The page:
Speaking on RTÉ's Morning Ireland, Mr Berry said the team's main function will be to liaise with those Irish citizens wishing to be evacuated and with multi-national colleagues in the airport to secure seats out of Kabul.
In addition, he said, there will be a medical element and the team can also provide secure communications back to headquarters in Dublin.
Mr Berry said the issue is not the number of available seats leaving the airport, but getting people into the airport and then processing them onto those aircraft.
He said it will be a challenging mission but well within the comfort zone of the Rangers.
While threat of attack from the Taliban will be a factor, he said, the mission will be well able to deal with that and all indications are that the Taliban will not interfere with military operations.
Mr Berry said he believes the State has a responsibility to anyone in Afghanistan who has worked with An Garda Síochána or the Defence Forces, adding that the Defence Forces were deployed to Afghanistan from 2003 to 2016.
He also said that Ireland and Malta are the only two EU countries that do not have their own independent airlift capability and said he will be calling for provision to be made for this in the forthcoming budget.
"'We shouldn't be relying on other nations and the goodwill of other countries ... we are paying vast sums of money every single year to book and charter aircraft at very short notice ... it would be far more cost efficient to purchase our own aircraft so we can do these operations independently."
Ten Irish citizens have left Afghanistan, having received consular assistance, since the Taliban took power earlier this month.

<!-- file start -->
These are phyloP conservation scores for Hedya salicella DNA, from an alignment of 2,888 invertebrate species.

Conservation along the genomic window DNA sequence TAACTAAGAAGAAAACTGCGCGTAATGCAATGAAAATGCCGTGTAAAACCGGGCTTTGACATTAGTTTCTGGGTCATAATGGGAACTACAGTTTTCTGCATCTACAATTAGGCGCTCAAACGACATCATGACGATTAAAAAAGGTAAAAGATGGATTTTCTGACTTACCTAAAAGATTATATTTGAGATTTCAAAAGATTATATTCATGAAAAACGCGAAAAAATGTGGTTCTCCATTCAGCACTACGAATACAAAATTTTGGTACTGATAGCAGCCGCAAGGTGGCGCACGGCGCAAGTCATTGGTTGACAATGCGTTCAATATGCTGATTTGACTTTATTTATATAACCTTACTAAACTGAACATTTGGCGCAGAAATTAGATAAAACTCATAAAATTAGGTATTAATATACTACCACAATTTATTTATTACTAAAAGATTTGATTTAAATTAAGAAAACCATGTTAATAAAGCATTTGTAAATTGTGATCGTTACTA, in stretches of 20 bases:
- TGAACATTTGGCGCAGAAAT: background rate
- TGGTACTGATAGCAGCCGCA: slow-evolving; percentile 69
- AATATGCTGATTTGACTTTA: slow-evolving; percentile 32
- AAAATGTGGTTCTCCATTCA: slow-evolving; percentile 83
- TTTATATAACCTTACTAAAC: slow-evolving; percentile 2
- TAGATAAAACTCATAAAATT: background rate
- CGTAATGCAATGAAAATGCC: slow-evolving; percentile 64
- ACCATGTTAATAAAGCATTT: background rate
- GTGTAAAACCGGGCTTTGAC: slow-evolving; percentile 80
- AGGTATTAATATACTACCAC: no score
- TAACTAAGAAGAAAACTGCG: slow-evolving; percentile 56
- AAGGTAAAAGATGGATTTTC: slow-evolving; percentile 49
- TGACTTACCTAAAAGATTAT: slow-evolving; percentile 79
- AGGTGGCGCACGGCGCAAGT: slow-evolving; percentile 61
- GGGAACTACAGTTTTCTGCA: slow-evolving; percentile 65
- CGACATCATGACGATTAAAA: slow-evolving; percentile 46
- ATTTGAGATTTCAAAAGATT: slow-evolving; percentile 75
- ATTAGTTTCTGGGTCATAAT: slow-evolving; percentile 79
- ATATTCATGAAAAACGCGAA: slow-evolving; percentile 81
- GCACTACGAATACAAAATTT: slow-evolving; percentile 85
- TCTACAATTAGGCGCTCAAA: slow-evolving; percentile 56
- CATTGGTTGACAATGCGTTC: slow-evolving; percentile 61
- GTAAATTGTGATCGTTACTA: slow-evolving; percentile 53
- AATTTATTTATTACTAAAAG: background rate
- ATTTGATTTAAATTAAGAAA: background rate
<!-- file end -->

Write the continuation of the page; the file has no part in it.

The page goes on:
'Significant number' of refugees to arrive
A significant number of Afghan refugees should begin to arrive over the coming days, according to the Minister for Children, Equality, Disability, Integration and Youth.
Roderic O'Gorman said that these people will now go an emergency and orientation centre that will allow them link in with local services in Ireland, such as social welfare.
The Department of Children, Equality, Disability, Integration and Youth said it has committed to bringing around 230 Afghan refugees to Ireland under the Irish Refugee Protection Programme, the backbone of which is community sponsorship.
This is up from its commitment to take 150 refugees last week, while Government ministers have indicated that more humanitarian visas are likely to be issued in the coming weeks.
The Department of Justice is also fast-tracking the applications of 103 Afghans seeking to be reunited with family in Ireland under the International Protection Act.
Forty-nine Afghan family members have been approved for reunification through applications made under the act since the start of this year.
In addition, 128 joint family visas have been granted to Afghan nationals seeking to join a family member living in Ireland.
This family member may have Irish citizenship after moving here, or be a refugee that is in Ireland more than one year.
Speaking on RTÉ's Morning Ireland, Minister O'Gorman said that a number of those who have received visas have already left Afghanistan.
The minister added that there has already been a significant increase in offers of community sponsorship.
However, Mr O'Gorman pointed out that there are also existing commitments to Syrian refugees and that there is no point in bringing people to Ireland unless the proper supports can be offered.
Several Afghan refugees arrived in Ireland yesterday evening, the first to do so since the Taliban took control of Afghanistan.
The Minister of State for Overseas Development Aid has said the Department of Foreign Affairs has allocated just over €1m to the United Nations High Commissioner for Refugees to deal with the humanitarian crisis.
Speaking on RTÉ's Drivetime, Colm Brophy said Ireland has always been supportive of the UN and non-governmental organisations which will be working on the ground on the response.
Additional reporting Aisling Maloney